Farzad Baktash v. William Barr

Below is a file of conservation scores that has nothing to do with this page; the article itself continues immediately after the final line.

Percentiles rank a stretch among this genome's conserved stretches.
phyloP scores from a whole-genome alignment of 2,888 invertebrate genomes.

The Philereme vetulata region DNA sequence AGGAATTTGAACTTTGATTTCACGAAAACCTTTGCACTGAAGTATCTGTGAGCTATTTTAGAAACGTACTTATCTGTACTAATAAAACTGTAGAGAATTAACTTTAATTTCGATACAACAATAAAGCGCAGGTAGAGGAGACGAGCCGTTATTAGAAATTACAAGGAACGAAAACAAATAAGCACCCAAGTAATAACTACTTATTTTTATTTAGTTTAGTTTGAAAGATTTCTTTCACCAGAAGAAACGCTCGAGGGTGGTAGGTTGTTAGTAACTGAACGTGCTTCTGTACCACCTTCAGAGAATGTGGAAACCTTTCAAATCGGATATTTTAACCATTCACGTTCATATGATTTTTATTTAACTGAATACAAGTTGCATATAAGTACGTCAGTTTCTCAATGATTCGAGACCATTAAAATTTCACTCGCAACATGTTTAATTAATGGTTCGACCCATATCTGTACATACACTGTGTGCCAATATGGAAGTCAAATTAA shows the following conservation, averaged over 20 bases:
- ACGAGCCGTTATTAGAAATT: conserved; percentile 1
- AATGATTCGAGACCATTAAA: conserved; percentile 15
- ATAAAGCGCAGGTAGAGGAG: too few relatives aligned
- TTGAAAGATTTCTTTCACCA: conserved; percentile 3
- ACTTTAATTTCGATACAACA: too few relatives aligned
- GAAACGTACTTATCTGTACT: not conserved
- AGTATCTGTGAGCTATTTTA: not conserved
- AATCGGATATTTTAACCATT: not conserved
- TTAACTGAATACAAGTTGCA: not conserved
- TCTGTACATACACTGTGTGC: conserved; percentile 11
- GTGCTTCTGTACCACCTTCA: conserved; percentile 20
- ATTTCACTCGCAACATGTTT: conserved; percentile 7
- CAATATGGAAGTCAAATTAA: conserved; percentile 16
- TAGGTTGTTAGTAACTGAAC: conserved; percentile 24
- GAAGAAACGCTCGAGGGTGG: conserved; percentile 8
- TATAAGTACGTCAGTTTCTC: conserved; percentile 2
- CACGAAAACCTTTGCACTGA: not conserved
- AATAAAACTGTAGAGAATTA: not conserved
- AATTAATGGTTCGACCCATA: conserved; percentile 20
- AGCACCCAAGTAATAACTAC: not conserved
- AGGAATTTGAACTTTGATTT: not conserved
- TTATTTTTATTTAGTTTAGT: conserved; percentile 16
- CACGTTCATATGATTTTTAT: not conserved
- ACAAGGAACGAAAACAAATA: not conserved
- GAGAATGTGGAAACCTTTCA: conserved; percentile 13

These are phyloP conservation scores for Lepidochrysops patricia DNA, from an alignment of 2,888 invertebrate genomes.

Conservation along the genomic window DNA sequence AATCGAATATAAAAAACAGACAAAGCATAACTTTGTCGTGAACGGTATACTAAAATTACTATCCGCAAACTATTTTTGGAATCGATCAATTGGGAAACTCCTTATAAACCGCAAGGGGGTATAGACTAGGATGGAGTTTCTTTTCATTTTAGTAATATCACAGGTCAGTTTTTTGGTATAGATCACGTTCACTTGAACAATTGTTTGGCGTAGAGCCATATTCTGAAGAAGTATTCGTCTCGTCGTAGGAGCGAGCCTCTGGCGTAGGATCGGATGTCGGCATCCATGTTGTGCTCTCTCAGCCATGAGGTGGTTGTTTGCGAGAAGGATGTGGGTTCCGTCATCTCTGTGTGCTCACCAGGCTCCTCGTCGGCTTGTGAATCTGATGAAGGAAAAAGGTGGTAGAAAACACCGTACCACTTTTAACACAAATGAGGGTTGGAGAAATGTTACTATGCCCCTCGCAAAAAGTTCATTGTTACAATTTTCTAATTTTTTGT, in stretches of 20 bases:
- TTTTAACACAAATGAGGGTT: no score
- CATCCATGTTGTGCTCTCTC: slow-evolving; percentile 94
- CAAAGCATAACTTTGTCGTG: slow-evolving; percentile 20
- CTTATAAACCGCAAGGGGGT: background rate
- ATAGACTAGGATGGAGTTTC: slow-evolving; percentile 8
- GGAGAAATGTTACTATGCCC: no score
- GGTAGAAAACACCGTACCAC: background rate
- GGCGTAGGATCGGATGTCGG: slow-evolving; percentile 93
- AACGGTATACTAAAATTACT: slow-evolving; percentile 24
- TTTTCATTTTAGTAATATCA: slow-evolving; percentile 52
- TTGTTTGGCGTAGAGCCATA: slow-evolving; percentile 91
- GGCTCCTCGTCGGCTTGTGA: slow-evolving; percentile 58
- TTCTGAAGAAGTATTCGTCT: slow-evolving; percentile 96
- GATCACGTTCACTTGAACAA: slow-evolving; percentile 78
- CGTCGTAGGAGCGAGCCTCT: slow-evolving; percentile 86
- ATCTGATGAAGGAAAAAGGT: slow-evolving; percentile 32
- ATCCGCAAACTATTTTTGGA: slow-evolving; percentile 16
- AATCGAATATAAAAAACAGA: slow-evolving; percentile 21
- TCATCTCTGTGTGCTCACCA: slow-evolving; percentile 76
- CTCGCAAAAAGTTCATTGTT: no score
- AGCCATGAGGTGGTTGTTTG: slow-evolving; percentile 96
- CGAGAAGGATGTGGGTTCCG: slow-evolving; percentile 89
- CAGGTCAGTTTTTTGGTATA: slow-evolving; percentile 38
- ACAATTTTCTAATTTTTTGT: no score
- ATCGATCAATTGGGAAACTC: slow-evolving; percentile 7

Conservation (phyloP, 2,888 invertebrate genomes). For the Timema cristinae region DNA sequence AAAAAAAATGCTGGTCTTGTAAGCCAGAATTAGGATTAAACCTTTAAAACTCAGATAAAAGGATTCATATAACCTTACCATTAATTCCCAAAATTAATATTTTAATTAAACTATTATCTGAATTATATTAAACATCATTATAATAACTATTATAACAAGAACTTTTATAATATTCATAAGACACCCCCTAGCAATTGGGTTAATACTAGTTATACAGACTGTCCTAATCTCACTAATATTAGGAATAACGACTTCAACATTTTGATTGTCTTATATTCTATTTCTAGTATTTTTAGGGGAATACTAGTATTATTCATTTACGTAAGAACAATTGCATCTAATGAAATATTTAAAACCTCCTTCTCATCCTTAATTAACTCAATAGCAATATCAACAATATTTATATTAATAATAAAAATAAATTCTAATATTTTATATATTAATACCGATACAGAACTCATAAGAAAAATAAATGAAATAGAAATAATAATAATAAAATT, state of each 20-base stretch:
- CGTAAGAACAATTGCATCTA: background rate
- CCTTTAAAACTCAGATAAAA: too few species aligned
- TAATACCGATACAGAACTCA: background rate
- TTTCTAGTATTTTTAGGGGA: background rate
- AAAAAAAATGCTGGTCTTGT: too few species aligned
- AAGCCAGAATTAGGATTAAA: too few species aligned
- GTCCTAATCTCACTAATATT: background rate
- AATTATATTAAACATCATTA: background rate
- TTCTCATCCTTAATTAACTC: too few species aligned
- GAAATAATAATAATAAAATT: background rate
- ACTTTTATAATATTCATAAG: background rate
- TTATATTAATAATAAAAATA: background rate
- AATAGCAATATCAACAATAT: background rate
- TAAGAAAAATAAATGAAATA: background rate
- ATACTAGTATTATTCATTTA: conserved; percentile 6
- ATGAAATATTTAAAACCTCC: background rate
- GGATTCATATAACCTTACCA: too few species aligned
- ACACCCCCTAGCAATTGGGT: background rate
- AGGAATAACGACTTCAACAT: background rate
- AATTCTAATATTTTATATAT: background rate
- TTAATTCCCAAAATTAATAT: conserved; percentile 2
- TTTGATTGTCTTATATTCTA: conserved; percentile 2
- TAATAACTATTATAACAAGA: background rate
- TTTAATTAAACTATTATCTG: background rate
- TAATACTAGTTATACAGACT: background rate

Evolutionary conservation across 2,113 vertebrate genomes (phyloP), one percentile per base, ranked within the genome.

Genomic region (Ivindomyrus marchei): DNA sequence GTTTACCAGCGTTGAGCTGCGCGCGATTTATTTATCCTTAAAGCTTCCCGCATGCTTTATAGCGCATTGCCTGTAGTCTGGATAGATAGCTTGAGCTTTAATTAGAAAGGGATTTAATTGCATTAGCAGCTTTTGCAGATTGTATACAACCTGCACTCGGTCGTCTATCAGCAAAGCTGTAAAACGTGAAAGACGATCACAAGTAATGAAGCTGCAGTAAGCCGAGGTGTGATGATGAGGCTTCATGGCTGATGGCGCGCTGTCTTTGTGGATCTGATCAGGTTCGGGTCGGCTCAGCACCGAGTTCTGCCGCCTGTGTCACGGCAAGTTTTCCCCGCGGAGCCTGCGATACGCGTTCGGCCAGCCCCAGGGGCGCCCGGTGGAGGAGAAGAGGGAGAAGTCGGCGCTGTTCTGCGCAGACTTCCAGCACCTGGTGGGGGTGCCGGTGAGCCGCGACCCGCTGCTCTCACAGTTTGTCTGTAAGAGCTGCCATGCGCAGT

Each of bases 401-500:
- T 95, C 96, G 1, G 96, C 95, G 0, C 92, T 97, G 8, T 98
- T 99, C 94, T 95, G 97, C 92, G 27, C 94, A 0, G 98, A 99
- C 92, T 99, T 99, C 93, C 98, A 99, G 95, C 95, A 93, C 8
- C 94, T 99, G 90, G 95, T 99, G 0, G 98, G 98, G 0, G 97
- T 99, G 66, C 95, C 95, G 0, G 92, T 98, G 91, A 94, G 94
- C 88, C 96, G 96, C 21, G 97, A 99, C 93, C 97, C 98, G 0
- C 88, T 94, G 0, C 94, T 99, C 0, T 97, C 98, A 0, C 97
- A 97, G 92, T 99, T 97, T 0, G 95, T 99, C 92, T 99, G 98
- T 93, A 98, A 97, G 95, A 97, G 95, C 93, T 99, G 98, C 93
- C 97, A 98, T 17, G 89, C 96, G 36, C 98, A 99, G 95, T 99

NOT FOR PUBLICATION FILED UNITED STATES COURT OF APPEALS MAR 26 2020 MOLLY C. DWYER, CLERK U.S. COURT OF APPEALS FOR THE NINTH CIRCUIT FARZAD BAKTASH, No. 17-71150 Petitioner, Agency No. A089-725-763 v. MEMORANDUM* WILLIAM P. BARR, Attorney General, Respondent. SOURI MAZLOUM; et al., No. 17-71151 Petitioners, Agency Nos. A089-796-691 A089-796-692 v. A026-512-672 WILLIAM P. BARR, Attorney General, Respondent. On Petition for Review of an Order of the Board of Immigration Appeals Argued and Submitted February 11, 2020 Pasadena, California Before: BERZON, R. NELSON, and LEE, Circuit Judges. * This disposition is not appropriate for publication and is not precedent except as provided by Ninth Circuit Rule 36-3. Petitioners Farzad Baktash, Souri Mazloum, et al., natives of Iran and citizens of the Netherlands, seek review of the Board of Immigration Appeals’ (“BIA”) order dismissing their appeal from an Immigration Judge’s denial of asylum, withholding of removal, and relief under the Convention Against Torture (“CAT”). We have jurisdiction under 8 U.S.C. § 1252(a) and we deny the petitions for review. Because the BIA expressed no disagreement with any part of the IJ’s decision, but instead cited In re Burbano, 20 I. & N. Dec. 872, 874 (B.I.A. 1994), “we review the IJ’s decision as if it were the decision of the BIA.” Figueroa v. Mukasey, 543 F.3d 487, 491 (9th Cir. 2008). To reverse the IJ’s determination that Petitioners were not eligible for asylum and withholding, this panel “must find that the evidence not only supports that conclusion, but compels it.” Sangha v. INS, 103 F.3d 1482, 1487 (9th Cir. 1997) (quoting INS v. Elias-Zacarias, 502 U.S. 478, 481 n.1 (1992)). To demonstrate past persecution, Petitioners have “the burden of establishing that (1) [the] treatment [rose] to the level of persecution; (2) the persecution was on account of one or more protected grounds; and (3) the persecution was committed by the government, or by forces that the government was unable or unwilling to control.” Bringas-Rodriguez v. Sessions, 850 F.3d 2 1051, 1062 (9th Cir. 2017) (en banc) (quoting Baghdasaryan v. Holder, 592 F.3d 1018, 1023 (9th Cir. 2010)). Here, substantial evidence supports the agency’s conclusion that Petitioners have not shown that the “persecution was committed by the government, or by forces that the government was unable or unwilling to control” for purposes of asylum. Id. Petitioners have not shown that the state-licensed nightclub security guards who attacked and beat them were state actors. Furthermore, while Petitioners’ allegations that the police officers failed to adequately investigate the nightclub assault right after it occurred are disturbing, the record shows that Dutch authorities thereafter took proactive steps to help Petitioners. Police officers interviewed Petitioners at the police station, showed them photographs to help identify the perpetrators, and told Petitioners they would investigate. Petitioners’ case was then filed in court by a public prosecutor and litigated for almost four years until the Dutch court reached its decision to dismiss the case. Petitioners’ contention that the police officers’ lack of diligence in investigating the case “ultimately ...

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